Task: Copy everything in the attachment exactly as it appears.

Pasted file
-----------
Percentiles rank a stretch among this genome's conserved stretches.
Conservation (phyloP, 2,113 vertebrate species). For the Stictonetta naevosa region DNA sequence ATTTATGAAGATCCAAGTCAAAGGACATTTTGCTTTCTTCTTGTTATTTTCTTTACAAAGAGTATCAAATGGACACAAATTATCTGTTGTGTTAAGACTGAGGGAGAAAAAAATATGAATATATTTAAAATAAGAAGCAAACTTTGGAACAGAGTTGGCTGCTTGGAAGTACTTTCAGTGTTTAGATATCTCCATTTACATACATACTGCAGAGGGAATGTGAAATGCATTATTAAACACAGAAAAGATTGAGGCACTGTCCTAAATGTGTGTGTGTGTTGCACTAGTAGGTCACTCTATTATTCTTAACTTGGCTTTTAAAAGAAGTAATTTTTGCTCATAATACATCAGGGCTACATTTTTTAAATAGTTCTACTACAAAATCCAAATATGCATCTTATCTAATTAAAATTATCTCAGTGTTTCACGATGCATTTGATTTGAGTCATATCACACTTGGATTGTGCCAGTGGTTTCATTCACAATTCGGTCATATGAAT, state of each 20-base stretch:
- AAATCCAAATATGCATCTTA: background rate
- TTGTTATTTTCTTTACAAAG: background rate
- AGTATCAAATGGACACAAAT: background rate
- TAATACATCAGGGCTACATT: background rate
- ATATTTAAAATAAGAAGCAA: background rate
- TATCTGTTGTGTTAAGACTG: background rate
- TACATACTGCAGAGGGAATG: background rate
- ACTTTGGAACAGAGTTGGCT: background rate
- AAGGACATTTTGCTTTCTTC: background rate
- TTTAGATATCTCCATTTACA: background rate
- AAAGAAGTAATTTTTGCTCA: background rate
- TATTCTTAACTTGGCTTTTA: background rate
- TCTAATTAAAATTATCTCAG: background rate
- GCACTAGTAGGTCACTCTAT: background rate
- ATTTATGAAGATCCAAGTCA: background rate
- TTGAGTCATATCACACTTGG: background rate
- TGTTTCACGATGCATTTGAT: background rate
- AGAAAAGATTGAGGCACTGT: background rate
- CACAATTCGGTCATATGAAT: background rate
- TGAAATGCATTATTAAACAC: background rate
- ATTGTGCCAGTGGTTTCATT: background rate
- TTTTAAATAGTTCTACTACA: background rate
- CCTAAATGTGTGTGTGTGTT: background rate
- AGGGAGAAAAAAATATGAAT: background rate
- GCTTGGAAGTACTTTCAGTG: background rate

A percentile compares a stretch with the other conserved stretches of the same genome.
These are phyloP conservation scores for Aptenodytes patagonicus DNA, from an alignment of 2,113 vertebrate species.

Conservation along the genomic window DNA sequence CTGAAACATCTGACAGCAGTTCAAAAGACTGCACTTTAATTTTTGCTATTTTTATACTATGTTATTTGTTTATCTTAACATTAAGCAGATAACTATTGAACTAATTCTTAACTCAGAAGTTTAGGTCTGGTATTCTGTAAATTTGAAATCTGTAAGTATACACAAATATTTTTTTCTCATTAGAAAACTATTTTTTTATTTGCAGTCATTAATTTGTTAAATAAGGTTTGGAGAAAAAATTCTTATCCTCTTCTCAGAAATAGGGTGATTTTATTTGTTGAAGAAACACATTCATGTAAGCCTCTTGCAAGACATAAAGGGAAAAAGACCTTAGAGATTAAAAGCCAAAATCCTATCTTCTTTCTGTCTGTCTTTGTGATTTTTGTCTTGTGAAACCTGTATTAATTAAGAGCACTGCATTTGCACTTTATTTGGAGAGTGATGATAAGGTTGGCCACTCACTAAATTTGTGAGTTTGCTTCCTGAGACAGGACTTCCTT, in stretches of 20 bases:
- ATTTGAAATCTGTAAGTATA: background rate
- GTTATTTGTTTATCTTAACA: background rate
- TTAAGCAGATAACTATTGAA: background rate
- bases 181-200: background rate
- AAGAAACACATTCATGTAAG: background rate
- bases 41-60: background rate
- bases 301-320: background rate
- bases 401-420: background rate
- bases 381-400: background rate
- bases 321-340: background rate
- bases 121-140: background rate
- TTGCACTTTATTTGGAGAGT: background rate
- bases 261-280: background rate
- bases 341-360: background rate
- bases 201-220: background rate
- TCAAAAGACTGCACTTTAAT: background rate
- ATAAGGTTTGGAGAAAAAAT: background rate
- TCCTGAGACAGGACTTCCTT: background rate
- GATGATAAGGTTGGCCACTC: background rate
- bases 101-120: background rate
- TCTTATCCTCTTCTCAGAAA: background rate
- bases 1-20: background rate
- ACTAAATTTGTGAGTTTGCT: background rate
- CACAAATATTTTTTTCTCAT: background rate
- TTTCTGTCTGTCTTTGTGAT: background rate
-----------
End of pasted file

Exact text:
Percentiles rank a stretch among this genome's conserved stretches.
Conservation (phyloP, 2,113 vertebrate species). For the Stictonetta naevosa region DNA sequence ATTTATGAAGATCCAAGTCAAAGGACATTTTGCTTTCTTCTTGTTATTTTCTTTACAAAGAGTATCAAATGGACACAAATTATCTGTTGTGTTAAGACTGAGGGAGAAAAAAATATGAATATATTTAAAATAAGAAGCAAACTTTGGAACAGAGTTGGCTGCTTGGAAGTACTTTCAGTGTTTAGATATCTCCATTTACATACATACTGCAGAGGGAATGTGAAATGCATTATTAAACACAGAAAAGATTGAGGCACTGTCCTAAATGTGTGTGTGTGTTGCACTAGTAGGTCACTCTATTATTCTTAACTTGGCTTTTAAAAGAAGTAATTTTTGCTCATAATACATCAGGGCTACATTTTTTAAATAGTTCTACTACAAAATCCAAATATGCATCTTATCTAATTAAAATTATCTCAGTGTTTCACGATGCATTTGATTTGAGTCATATCACACTTGGATTGTGCCAGTGGTTTCATTCACAATTCGGTCATATGAAT, state of each 20-base stretch:
- AAATCCAAATATGCATCTTA: background rate
- TTGTTATTTTCTTTACAAAG: background rate
- AGTATCAAATGGACACAAAT: background rate
- TAATACATCAGGGCTACATT: background rate
- ATATTTAAAATAAGAAGCAA: background rate
- TATCTGTTGTGTTAAGACTG: background rate
- TACATACTGCAGAGGGAATG: background rate
- ACTTTGGAACAGAGTTGGCT: background rate
- AAGGACATTTTGCTTTCTTC: background rate
- TTTAGATATCTCCATTTACA: background rate
- AAAGAAGTAATTTTTGCTCA: background rate
- TATTCTTAACTTGGCTTTTA: background rate
- TCTAATTAAAATTATCTCAG: background rate
- GCACTAGTAGGTCACTCTAT: background rate
- ATTTATGAAGATCCAAGTCA: background rate
- TTGAGTCATATCACACTTGG: background rate
- TGTTTCACGATGCATTTGAT: background rate
- AGAAAAGATTGAGGCACTGT: background rate
- CACAATTCGGTCATATGAAT: background rate
- TGAAATGCATTATTAAACAC: background rate
- ATTGTGCCAGTGGTTTCATT: background rate
- TTTTAAATAGTTCTACTACA: background rate
- CCTAAATGTGTGTGTGTGTT: background rate
- AGGGAGAAAAAAATATGAAT: background rate
- GCTTGGAAGTACTTTCAGTG: background rate

A percentile compares a stretch with the other conserved stretches of the same genome.
These are phyloP conservation scores for Aptenodytes patagonicus DNA, from an alignment of 2,113 vertebrate species.

Conservation along the genomic window DNA sequence CTGAAACATCTGACAGCAGTTCAAAAGACTGCACTTTAATTTTTGCTATTTTTATACTATGTTATTTGTTTATCTTAACATTAAGCAGATAACTATTGAACTAATTCTTAACTCAGAAGTTTAGGTCTGGTATTCTGTAAATTTGAAATCTGTAAGTATACACAAATATTTTTTTCTCATTAGAAAACTATTTTTTTATTTGCAGTCATTAATTTGTTAAATAAGGTTTGGAGAAAAAATTCTTATCCTCTTCTCAGAAATAGGGTGATTTTATTTGTTGAAGAAACACATTCATGTAAGCCTCTTGCAAGACATAAAGGGAAAAAGACCTTAGAGATTAAAAGCCAAAATCCTATCTTCTTTCTGTCTGTCTTTGTGATTTTTGTCTTGTGAAACCTGTATTAATTAAGAGCACTGCATTTGCACTTTATTTGGAGAGTGATGATAAGGTTGGCCACTCACTAAATTTGTGAGTTTGCTTCCTGAGACAGGACTTCCTT, in stretches of 20 bases:
- ATTTGAAATCTGTAAGTATA: background rate
- GTTATTTGTTTATCTTAACA: background rate
- TTAAGCAGATAACTATTGAA: background rate
- bases 181-200: background rate
- AAGAAACACATTCATGTAAG: background rate
- bases 41-60: background rate
- bases 301-320: background rate
- bases 401-420: background rate
- bases 381-400: background rate
- bases 321-340: background rate
- bases 121-140: background rate
- TTGCACTTTATTTGGAGAGT: background rate
- bases 261-280: background rate
- bases 341-360: background rate
- bases 201-220: background rate
- TCAAAAGACTGCACTTTAAT: background rate
- ATAAGGTTTGGAGAAAAAAT: background rate
- TCCTGAGACAGGACTTCCTT: background rate
- GATGATAAGGTTGGCCACTC: background rate
- bases 101-120: background rate
- TCTTATCCTCTTCTCAGAAA: background rate
- bases 1-20: background rate
- ACTAAATTTGTGAGTTTGCT: background rate
- CACAAATATTTTTTTCTCAT: background rate
- TTTCTGTCTGTCTTTGTGAT: background rate